US1466564 *Aug 18, 1922Aug 28, 1923Samuel Frederick WNecktie rack
US2071290 *Nov 25, 1935Feb 16, 1937Midland Wire & Metal ProductsDisplay device
US2110158 *Jan 6, 1936Mar 8, 1938Keeler Georgina GCoat and garment hanger
US2327742 *Jan 12, 1942Aug 24, 1943Philip RosenbergBin
US2621429 *Feb 11, 1949Dec 16, 1952Curt Teich & CompanyDisplay device
US2707566 *Jun 23, 1952May 3, 1955Charles EatonHosiery display stand
US2738075 *Jul 25, 1952Mar 13, 1956Kerr Wire Products CoDisplay rack
US3070339 *Sep 7, 1960Dec 25, 1962Wells Lamont CorpDisplay structure
US3132747 *Jul 6, 1962May 12, 1964Melrose Wire Products IncKnockdown display stand
Referenced by
Citing PatentFiling datePublication dateApplicantTitle
US3244391 *Sep 14, 1965Apr 5, 1966Brunette Fredrick FLocking support means
US3313513 *Jan 4, 1966Apr 11, 1967Arlington Aluminum CoLiterature display and dispensing rack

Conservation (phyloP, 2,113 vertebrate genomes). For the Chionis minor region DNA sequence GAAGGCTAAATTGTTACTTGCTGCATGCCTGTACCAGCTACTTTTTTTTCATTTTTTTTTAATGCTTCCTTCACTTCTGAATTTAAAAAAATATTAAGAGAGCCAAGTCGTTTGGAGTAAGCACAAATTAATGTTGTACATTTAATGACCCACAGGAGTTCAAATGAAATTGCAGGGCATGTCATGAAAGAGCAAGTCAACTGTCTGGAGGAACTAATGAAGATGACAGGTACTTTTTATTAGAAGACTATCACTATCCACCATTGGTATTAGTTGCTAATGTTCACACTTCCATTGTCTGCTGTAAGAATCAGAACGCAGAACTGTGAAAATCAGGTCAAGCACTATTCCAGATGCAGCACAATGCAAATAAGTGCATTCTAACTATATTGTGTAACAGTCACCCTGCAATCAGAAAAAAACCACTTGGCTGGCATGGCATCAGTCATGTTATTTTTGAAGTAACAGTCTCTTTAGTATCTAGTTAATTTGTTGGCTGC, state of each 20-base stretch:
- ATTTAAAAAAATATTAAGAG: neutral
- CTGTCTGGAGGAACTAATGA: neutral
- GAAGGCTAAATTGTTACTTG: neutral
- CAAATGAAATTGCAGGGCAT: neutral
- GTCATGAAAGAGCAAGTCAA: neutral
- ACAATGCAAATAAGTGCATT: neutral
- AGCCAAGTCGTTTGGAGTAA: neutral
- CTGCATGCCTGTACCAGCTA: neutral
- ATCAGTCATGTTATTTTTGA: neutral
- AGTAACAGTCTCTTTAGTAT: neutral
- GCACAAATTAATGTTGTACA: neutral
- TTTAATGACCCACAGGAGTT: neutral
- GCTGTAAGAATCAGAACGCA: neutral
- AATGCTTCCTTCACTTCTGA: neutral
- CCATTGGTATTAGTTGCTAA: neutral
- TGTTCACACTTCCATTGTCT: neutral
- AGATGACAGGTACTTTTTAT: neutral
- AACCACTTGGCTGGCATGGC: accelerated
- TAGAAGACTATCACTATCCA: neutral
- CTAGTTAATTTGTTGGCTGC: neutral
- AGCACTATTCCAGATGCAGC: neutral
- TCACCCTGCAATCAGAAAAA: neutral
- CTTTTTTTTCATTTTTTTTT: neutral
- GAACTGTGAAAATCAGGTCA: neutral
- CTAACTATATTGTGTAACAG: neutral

US3481481 *Nov 20, 1967Dec 2, 1969Hudson Mfg Co H DDisplay bracket
US3501015 *May 22, 1968Mar 17, 1970Behles Paul EDisplayer device for packaged merchandise
US3502294 *Sep 23, 1968Mar 24, 1970Kalbow Wayne RMounting assembly
US3827571 *Jun 29, 1973Aug 6, 1974Pace Promotions IncDisplay stand for supporting prehung articles
US3991686 *Jul 29, 1975Nov 16, 1976Mechachonis James IKnockdown display stand
US4015809 *Apr 24, 1975Apr 5, 1977Buril Robert THanger device
US4066169 *Aug 24, 1976Jan 3, 1978Art Phyl CreationsBodies to be attached to single-prong hooks
US6260488 *Jul 6, 1999Jul 17, 2001Seville Classics, Inc.Modular shelving
US20150034577 *Jul 31, 2013Feb 5, 2015James CashSpace-efficient, movable, bottle racks
EP0004344A1 *Mar 15, 1979Oct 3, 1979PFP-Anstalt für Produktentwicklung und VerwertungDisplay stand for showing articles in orderly fashion
WO2002032259A1 *Oct 16, 2001Apr 25, 2002Vauth-Sagel Gmbh & Co.Supporting column for a corner cupboard carousel unit
U.S. Classification211/194
International ClassificationA47F5/04
Cooperative ClassificationA47F5/04
European ClassificationA47F5/04